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Single-cell lineage tracing

Nestin-CreER; Confetti mouse brain

Single embryonic and adult neural stem/progenitor cells are characterized by their self-renewal and differentiation potential. Lineage tracing via clonal analysis allows for specific labeling of a single neural stem/progenitor cells and tracking of its progeny throughout developmental continuum. Over the past five decades, a plethora of clonal analysis methods have been developed in tandem with integration of chemical, genetic, imaging and sequencing techniques. Applications of these approaches have gained diverse insights into the heterogeneous behavior of neural stem/progenitor cells, lineage relationships between cells, molecular regulation of fate specification and ontogeny of complex neural tissues. Wu lab recently summarizes the history and methods of clonal analysis as well as highlight key findings revealed by single-cell lineage tracking of stem cells in developing and adult brains across different animal models.


There are multiple waves of technological innovation driving the development of clonal analysis in history.

The developmental history of clonal analysis


The classic clonal analysis method is to label a single founder cell and track its progeny over time by either snapshot-type endpoint analysis or real-time recording. We provide an overview of the genetic toolbox for clonal analysis:

1. Sparse retroviral library labeling for clonal analysis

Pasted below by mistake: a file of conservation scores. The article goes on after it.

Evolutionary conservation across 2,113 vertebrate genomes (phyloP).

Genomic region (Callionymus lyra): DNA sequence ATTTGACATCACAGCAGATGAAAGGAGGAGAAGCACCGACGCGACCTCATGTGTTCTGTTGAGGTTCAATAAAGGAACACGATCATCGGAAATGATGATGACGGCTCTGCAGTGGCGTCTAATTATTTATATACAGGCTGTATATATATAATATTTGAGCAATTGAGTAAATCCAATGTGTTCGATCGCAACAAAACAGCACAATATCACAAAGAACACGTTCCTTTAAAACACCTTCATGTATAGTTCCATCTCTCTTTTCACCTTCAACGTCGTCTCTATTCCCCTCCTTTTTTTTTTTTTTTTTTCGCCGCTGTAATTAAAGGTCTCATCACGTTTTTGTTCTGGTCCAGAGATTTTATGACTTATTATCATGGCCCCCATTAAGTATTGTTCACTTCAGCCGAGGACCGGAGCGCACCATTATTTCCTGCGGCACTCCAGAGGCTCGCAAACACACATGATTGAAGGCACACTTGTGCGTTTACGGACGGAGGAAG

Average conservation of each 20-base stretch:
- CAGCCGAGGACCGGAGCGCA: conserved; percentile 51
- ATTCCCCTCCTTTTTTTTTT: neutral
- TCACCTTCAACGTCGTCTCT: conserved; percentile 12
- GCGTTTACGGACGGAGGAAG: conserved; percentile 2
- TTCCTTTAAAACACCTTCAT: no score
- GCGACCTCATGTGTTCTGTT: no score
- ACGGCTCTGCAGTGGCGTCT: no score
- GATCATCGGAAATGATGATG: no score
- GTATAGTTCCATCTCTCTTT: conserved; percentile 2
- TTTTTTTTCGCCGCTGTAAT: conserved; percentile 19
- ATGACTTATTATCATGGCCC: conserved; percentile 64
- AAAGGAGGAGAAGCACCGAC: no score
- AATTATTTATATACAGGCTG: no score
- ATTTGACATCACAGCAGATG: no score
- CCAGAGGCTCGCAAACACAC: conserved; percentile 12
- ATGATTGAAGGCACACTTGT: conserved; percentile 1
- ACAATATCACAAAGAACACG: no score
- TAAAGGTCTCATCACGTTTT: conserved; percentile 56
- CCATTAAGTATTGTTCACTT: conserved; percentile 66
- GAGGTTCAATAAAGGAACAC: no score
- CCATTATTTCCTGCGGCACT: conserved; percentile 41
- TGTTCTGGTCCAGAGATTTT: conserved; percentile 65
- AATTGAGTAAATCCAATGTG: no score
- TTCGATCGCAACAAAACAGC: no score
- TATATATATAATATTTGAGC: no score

2. . Genetic multicolor labeling for clonal analysis and time-lapse imaging

3. Inducible genetic sparse labeling for clonal analysis

4. Genomic editing of synthetic target arrays for clonal analysis

Multiplexed strategies for lineage tracing and clonal analysis


Clonal analysis has been applied to reveal the behavior of neural stem/progenitor cells in drosophila, zebrafish, mouse and non-human primate.

Our lab has recently used in vivo clonal analysis to reveal # spatiotemporal regulation of thalamic nucleogenesis #.

Refer to NEWS


Assistant investigator Dr. Jingjing Wang and graduate students Mingrui Xu, Xize Guo and Tingting Li contributed equally to the review.

The review article was published online in Cell Regeneration on October 12th, 2018  ( The article is titled Illumination of neural development by in vivo clonal analysis.

This study was supported by the National Natural Science Foundation of China, the Chinese Academy of Sciences Pilot Project A, and the State Key Laboratory of Molecular Developmental Biology.

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